One of my favorite new TV dramas is A Million Little Things. If you haven’t seen it, I would recommend consulting your local TV listings to find out when (or if) it airs in your area to check it out. This Thursday night weekly series follows the lives, loves and careers of a few fellows who meet and bond in an elevator, then later one of them commits suicide. Subsequently their friendships are tested on a regular basis. Thus far they have dealt with: the cheating of a friend with a wife; deception; betrayal; and yet they have remained committed to their friendships. While I think this is admirable, I certainly believe that there are friendship boundaries that shouldn’t be crossed. Still, it makes for some interesting viewing and points to ponder, I must admit.
GIVING FRIENDSHIPS A FIGHTING START
As I mentioned previously in this piece, while many of us have given some pre-thought in terms of what we would like in a potential life partner, we typically don’t think about defining what we would seek in our friendships or qualities that are important. And we should give it some degree of consideration.
HERE’S WHAT MY FRIENDSHIP “WISH LIST” WOULD LOOK LIKE:
I DESIRE FRIENDS WHO ARE BY AND LARGE KIND AND COMPASSIONATE.
(Race, religion or age are not typically contributing factors.)
The world can be unkind enough, without having people in your inner-circle who cause you pain and stress.
I LIKE PEOPLE WHO KNOW HOW TO MAINTAIN AN OPEN MIND AND ARE RECEPTIVE TO VARYING VIEWPOINTS AND BELIEF SYSTEMS.
It’s okay to disagree, however we shouldn’t be disagreeable.
A GOOD SENSE OF HUMOR IS A MUST.
I work hard so I like to play hard and share laughter and silliness with those around me, when possible.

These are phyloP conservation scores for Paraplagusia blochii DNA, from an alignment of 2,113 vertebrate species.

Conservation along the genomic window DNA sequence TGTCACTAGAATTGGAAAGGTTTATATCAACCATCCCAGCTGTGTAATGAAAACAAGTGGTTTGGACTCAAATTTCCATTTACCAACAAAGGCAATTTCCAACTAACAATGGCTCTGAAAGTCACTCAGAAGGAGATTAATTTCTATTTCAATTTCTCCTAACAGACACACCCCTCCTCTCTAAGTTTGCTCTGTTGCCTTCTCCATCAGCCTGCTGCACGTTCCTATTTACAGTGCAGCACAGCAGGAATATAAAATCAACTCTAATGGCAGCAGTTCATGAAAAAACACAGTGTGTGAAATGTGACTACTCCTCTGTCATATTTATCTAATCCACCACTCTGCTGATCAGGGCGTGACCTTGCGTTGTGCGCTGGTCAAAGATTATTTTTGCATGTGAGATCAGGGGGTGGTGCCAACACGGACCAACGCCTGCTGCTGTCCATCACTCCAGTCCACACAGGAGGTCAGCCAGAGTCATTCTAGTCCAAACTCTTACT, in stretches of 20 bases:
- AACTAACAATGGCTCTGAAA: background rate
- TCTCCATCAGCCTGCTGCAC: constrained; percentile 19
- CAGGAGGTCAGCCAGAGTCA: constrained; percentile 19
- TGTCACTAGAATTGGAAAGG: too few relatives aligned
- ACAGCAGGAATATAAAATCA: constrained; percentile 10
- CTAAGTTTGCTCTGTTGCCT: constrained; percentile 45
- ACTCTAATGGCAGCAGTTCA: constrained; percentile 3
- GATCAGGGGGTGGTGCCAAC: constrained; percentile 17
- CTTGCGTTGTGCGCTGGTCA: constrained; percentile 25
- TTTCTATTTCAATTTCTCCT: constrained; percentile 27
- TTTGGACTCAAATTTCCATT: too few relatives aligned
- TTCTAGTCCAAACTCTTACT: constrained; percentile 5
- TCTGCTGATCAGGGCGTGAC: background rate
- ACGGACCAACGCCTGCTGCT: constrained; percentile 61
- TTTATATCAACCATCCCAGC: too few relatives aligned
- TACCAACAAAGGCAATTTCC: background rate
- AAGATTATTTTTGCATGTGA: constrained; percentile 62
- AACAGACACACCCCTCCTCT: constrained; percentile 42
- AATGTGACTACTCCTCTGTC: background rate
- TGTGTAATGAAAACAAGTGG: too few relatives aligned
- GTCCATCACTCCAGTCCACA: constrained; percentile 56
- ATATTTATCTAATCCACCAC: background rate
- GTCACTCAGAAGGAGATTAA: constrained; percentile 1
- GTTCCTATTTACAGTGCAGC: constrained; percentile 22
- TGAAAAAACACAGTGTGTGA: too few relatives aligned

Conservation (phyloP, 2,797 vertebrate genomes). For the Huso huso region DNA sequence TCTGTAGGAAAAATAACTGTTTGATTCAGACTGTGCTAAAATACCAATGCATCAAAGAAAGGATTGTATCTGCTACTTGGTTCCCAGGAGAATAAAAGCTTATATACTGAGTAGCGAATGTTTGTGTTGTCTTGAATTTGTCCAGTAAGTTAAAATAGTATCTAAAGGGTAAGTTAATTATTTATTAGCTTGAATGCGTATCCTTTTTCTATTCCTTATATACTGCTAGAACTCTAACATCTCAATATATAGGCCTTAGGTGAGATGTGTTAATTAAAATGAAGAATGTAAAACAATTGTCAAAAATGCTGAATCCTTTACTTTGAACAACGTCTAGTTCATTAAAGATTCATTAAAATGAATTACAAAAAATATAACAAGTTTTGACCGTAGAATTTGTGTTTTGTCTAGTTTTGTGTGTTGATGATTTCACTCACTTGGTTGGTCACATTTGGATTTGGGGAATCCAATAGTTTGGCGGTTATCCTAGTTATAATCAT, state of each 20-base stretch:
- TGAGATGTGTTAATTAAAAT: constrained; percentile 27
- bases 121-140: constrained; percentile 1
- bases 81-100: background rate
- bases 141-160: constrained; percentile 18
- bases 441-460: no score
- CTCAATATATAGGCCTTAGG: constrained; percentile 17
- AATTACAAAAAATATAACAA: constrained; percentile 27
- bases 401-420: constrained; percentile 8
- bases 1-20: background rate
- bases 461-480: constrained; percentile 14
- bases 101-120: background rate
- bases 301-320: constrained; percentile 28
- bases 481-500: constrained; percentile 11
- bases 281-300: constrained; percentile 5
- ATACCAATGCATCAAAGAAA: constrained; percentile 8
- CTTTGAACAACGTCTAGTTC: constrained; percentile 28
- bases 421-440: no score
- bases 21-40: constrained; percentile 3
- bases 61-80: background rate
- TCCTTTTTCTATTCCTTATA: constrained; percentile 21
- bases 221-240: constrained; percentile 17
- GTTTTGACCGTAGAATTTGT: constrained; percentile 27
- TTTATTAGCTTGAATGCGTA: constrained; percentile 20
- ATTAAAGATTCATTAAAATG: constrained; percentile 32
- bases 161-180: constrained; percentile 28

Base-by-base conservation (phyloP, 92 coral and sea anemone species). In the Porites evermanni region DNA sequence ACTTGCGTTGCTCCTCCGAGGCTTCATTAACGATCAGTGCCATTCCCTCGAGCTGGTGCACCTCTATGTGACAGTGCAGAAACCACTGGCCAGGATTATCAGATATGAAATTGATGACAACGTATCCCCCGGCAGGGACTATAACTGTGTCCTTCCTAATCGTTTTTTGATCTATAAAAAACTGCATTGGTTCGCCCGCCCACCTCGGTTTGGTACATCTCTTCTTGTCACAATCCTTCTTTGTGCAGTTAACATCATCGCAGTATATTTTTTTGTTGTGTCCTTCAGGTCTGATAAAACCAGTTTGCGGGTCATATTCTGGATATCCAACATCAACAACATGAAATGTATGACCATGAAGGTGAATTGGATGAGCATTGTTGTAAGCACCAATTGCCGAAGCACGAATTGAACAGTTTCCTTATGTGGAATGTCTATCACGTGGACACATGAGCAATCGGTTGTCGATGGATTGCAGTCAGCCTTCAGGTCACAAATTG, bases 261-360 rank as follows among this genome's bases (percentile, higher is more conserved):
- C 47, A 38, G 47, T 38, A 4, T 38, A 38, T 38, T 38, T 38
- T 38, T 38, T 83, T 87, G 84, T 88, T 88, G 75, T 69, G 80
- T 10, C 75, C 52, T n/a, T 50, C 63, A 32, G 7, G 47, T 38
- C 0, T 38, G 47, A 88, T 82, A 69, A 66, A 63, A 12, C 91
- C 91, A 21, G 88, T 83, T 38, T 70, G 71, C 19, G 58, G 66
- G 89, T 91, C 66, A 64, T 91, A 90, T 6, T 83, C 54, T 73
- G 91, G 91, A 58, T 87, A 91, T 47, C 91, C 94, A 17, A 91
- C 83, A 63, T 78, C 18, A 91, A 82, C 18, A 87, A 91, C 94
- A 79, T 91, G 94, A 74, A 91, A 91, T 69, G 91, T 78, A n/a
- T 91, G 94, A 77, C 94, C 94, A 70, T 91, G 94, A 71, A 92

HONESTY/AUTHENTICITY IS A DESIRED QUALITY.
If you can’t be real with your true friends, then what’s the point?
I LIKE FOLKS WHO ARE REASONABLY INTELLIGENT AND WELL-ROUNDED.
I often find this to be true of writers, poets and people in the creative community.
I PREFER PEOPLE WHO ARE INCLINED TO DISCUSS IDEAS AS OPPOSED TO OTHER PEOPLE’S BUSINESS.
As a popular quote states: “Those who gossip with you will gossip about you.”
I SEEK FRIENDS WHO SHARE MY UNDERSTANDING THAT FRIENDSHIP SHOULD BE GIVE AND TAKE.
I have learned that life can be a real drain if you’re always the faucet!
I VALUE PEOPLE WHO KEEP THEIR WORD AND CAN BE COUNTED ON.
We’re supposed to have each other’s back by definition.
WHAT YOUR FRIENDSHIP AUDIT SHOULD INCLUDE:
ANALYZE & ASSESS
- DO YOU HAVE FRIENDS THAT WERE M.I.A. FOR IMPORTANT EVENTS AND MILESTONES IN YOUR LIFE?
- ARE THERE “FRIENDS” WHO OWE YOU MONEY AND YET YOU CAN’T CATCH UP WITH THEM AND THEY WON’T EVEN COMMUNICATE WITH YOU TO DISCUSS DETAILS?
- HAS SOMEONE FAILED TO OBSERVE RESPECTFUL BOUNDARIES?
(i.e. not respecting your privacy by sharing gossip or sleeping with your ex)
- DO YOU HAVE FOLKS WHO CONSTANTLY KEEP DRAMA GOING ON AND FAIL TO UNDERSTAND WHAT A HEALTHY RELATIONSHIP LOOKS LIKE?
- HAVE YOU BEEN LIED ABOUT OR LIED TO FROM FRIENDS?
If so, you might be better off with a pet.
I’ll leave you with this important quote as we end this year:
“You are the average of the five people you spend the most time with.” ---Jim Rohn
Image credits: Pixabay.com